Ms. Carey states: "Folks need to understand how the ocean works. Even in shallow water there are breaking waves." The fact is, based on the dynamics of wave energy interacting with a modified (deepened) ocean floor and an artificially elevated (steep) beach, her warning statement should advise tourists that waves are breaking *ONLY* in shallow water. A condition referred to by watermen and surfers as "shorebreak" that, in Delaware, is directly attributable to the perennial dredging and sand pumping over the last two years.  From


Waves that break very close to the beach. Usually more powerful and steeper than a normal beachbreak because the waves shoal and break quickly due to the fast transition from deep to shallow water."

Having a seasoned ocean lifeguard in the family, I can tell you that two years ago, in the first season after Delaware began its annual dredging and pumping program, that the backboard and neck brace became the lifeguard's go-to rescue device and the surfing community has all but abandoned Delaware beaches.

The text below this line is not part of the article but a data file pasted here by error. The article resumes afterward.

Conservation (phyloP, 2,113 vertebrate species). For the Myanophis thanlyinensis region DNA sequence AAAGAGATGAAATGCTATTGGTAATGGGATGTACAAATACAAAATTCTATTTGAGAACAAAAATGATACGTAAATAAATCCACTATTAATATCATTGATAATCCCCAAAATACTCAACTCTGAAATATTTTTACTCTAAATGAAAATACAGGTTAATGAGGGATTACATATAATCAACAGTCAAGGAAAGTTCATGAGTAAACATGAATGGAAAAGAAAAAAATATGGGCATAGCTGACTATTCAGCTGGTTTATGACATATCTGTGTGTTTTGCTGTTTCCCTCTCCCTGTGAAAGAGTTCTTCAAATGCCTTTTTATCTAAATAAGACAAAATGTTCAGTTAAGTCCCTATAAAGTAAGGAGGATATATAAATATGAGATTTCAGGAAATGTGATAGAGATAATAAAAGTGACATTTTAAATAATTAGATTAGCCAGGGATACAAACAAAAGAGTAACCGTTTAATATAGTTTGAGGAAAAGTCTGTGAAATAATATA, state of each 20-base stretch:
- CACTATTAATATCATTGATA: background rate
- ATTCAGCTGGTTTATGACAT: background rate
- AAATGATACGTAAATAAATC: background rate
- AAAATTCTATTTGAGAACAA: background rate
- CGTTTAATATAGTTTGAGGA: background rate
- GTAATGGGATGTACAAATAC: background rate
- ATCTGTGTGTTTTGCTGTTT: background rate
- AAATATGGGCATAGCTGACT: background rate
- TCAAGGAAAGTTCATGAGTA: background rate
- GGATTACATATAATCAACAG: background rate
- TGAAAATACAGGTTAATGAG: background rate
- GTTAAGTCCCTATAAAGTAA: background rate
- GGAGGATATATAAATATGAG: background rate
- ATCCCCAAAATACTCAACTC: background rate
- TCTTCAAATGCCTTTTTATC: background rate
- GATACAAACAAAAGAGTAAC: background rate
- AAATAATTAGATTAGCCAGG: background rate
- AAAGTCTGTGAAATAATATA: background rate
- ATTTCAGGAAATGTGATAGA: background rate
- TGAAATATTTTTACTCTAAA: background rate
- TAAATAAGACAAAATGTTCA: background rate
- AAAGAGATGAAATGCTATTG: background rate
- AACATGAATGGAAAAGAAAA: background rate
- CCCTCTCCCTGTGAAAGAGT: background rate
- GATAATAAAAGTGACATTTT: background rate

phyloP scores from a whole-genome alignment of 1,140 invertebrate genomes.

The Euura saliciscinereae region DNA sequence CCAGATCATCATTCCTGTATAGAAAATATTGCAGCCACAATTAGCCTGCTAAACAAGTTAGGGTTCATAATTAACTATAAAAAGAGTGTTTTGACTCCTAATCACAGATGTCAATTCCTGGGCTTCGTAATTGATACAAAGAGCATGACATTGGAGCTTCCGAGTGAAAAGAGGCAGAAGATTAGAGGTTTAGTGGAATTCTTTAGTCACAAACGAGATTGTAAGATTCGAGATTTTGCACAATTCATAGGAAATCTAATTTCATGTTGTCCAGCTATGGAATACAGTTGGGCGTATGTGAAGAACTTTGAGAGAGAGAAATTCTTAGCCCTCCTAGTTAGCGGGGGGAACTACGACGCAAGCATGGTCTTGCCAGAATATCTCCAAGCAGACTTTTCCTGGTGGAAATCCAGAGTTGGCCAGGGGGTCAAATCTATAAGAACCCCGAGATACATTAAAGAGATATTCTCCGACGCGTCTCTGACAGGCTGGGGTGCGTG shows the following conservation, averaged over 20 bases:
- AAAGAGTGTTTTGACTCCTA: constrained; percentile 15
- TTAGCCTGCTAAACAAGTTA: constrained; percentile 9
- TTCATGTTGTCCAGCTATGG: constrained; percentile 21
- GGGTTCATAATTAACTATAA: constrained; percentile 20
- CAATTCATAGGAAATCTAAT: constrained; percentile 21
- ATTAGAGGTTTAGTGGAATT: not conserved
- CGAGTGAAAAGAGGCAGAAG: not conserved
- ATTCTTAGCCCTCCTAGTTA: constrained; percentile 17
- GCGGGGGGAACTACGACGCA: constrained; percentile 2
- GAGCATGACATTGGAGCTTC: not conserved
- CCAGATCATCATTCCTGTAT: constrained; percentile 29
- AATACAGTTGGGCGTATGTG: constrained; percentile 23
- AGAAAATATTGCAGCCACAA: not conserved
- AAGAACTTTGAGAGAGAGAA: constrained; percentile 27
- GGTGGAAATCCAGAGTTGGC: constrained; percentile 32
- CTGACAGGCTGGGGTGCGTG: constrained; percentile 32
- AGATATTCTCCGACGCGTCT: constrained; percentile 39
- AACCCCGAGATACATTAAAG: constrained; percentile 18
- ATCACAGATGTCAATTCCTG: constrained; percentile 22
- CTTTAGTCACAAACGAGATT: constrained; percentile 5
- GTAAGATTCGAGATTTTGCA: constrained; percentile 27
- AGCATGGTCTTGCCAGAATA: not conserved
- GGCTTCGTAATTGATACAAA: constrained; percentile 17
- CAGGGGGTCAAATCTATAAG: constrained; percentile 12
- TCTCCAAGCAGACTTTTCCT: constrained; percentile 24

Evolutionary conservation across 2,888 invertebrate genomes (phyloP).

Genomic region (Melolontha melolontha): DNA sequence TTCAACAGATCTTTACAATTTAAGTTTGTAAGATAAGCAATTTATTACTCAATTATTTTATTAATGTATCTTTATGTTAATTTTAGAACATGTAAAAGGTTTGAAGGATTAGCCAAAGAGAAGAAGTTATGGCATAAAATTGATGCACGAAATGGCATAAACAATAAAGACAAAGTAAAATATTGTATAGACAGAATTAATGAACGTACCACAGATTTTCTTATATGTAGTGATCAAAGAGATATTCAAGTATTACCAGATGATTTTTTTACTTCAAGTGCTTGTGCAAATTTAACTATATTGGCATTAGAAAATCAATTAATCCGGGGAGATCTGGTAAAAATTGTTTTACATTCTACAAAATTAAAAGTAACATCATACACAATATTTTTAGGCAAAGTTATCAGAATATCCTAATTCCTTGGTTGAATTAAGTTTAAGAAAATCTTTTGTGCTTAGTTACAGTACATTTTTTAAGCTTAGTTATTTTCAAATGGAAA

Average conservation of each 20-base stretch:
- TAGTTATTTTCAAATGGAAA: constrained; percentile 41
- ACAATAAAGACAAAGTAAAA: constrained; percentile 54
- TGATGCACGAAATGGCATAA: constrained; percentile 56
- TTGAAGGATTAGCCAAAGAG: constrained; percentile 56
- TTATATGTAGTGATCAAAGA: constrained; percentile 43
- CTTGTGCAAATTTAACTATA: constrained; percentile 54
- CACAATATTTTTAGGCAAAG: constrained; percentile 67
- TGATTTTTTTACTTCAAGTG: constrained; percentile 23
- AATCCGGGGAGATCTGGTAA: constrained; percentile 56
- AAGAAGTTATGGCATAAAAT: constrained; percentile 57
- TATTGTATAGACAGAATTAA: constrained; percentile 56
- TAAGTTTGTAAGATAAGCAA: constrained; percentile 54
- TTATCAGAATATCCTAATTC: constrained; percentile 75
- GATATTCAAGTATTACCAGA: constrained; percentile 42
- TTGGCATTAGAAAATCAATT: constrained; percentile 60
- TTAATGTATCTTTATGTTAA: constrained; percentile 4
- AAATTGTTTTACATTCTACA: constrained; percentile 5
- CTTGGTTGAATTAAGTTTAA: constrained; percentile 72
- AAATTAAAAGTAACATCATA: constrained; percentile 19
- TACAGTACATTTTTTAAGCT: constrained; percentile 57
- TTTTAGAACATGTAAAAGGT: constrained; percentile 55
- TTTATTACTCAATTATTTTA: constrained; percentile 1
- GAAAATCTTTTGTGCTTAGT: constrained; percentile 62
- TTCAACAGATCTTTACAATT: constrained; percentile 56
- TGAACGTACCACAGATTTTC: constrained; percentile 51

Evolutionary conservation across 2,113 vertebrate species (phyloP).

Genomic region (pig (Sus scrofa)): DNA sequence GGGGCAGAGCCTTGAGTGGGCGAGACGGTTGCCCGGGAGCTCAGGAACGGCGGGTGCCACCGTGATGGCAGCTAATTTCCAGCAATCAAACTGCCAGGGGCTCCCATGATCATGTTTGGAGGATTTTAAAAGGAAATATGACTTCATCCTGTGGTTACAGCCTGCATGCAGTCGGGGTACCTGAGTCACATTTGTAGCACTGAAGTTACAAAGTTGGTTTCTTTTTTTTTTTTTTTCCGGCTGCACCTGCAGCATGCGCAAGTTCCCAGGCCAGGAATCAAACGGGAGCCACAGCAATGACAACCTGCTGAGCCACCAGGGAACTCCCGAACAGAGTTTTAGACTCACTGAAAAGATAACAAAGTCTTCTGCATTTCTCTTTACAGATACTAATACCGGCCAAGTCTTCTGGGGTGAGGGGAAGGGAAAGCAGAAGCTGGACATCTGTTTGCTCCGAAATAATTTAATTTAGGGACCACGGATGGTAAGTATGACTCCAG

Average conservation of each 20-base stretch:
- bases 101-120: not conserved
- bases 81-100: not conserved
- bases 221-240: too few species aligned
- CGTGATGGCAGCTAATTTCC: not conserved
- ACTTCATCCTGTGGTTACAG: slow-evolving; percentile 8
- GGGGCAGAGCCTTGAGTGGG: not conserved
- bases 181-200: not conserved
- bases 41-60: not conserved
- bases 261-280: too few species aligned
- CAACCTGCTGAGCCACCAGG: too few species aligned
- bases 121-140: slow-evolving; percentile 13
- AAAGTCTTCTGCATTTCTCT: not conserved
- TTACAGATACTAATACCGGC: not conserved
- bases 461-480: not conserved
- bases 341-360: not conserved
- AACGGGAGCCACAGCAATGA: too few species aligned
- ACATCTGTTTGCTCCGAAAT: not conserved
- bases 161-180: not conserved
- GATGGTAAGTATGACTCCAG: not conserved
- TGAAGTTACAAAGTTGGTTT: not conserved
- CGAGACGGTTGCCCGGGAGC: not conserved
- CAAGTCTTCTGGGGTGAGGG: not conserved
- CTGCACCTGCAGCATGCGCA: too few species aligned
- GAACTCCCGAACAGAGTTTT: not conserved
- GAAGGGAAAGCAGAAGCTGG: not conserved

Interviewing resort lifeguards who have only been assigned a stand for one or two years will give you the "nothing new this year" quotes, of course. Those statements only serve to invalidate the real issue.

Dredging and pumping to protect a community is one thing. Dredging and pumping to build up every inch of our coastline is obviously a service sold to the State by an opportunistic contractor. Failure to consider alternative solutions is the foundation of another environmental travesty in the making.

Perhaps the Delaware Surfrider chapter or an experienced Delaware surfer (if you can find one remaining) would provide a better explanation than a resort town employee or a research organization that is dependent on ongoing funding to identify a problem with naturally occurring forces. They're Not going to suggest that we stop pumping the protective sandbars and shoals onto the beach. Nobody wants to be the party telling the powers that be that it is the "intervening 'Us'" who are responsible for the problem.